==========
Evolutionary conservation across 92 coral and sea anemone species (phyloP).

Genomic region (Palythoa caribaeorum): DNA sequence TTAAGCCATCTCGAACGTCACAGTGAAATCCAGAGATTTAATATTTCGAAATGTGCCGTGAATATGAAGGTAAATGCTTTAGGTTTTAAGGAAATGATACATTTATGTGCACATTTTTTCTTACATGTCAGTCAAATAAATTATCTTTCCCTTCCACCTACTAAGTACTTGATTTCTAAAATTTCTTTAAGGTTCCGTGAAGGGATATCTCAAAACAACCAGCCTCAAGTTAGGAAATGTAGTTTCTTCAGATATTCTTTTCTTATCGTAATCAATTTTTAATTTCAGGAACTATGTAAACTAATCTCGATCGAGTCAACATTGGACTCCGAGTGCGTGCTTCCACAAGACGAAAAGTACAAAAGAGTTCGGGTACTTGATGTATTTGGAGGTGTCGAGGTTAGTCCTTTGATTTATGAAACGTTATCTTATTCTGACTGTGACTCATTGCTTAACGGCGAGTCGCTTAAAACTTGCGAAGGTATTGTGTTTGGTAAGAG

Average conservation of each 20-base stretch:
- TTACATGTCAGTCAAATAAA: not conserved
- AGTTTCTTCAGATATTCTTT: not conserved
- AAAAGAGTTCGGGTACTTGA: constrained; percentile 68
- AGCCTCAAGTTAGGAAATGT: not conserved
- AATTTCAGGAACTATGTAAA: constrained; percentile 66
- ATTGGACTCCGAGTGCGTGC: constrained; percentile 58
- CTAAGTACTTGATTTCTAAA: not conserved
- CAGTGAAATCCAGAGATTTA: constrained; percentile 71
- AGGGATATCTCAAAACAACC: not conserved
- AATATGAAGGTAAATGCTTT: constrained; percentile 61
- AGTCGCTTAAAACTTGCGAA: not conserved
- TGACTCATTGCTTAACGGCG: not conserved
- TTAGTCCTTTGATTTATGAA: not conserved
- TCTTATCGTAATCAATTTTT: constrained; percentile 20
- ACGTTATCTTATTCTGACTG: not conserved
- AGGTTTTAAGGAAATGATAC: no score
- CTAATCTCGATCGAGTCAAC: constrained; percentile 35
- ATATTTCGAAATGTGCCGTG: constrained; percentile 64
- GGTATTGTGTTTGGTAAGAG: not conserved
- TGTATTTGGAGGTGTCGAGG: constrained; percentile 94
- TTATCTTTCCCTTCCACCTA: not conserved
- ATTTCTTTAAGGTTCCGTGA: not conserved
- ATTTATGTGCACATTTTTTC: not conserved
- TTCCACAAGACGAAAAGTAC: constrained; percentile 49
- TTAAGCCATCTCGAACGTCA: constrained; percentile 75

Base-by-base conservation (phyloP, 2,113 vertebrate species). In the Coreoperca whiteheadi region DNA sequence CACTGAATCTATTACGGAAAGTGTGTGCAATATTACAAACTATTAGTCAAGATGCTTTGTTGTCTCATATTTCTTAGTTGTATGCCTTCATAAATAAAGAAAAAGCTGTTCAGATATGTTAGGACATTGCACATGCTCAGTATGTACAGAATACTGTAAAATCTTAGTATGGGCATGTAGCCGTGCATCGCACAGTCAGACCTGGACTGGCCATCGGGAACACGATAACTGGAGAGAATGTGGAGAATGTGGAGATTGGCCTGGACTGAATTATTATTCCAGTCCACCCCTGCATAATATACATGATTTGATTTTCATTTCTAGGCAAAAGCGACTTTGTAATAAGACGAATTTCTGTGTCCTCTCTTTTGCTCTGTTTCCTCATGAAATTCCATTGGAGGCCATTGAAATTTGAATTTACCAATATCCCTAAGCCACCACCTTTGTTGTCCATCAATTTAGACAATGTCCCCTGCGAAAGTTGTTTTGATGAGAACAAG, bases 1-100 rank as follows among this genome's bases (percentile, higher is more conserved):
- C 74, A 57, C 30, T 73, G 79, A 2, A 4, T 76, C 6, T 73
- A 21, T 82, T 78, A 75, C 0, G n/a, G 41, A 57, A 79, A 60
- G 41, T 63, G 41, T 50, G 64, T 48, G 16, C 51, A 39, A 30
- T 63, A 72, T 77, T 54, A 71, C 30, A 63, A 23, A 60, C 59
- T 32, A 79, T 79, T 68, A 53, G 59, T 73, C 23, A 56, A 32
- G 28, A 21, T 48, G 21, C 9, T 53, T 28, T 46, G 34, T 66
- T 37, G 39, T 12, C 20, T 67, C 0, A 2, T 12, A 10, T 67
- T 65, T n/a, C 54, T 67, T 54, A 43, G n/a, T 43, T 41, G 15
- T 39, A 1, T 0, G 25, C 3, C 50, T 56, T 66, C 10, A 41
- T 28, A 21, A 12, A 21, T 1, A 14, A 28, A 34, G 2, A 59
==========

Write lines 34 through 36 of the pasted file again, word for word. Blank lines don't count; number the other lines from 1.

- T 32, A 79, T 79, T 68, A 53, G 59, T 73, C 23, A 56, A 32
- G 28, A 21, T 48, G 21, C 9, T 53, T 28, T 46, G 34, T 66
- T 37, G 39, T 12, C 20, T 67, C 0, A 2, T 12, A 10, T 67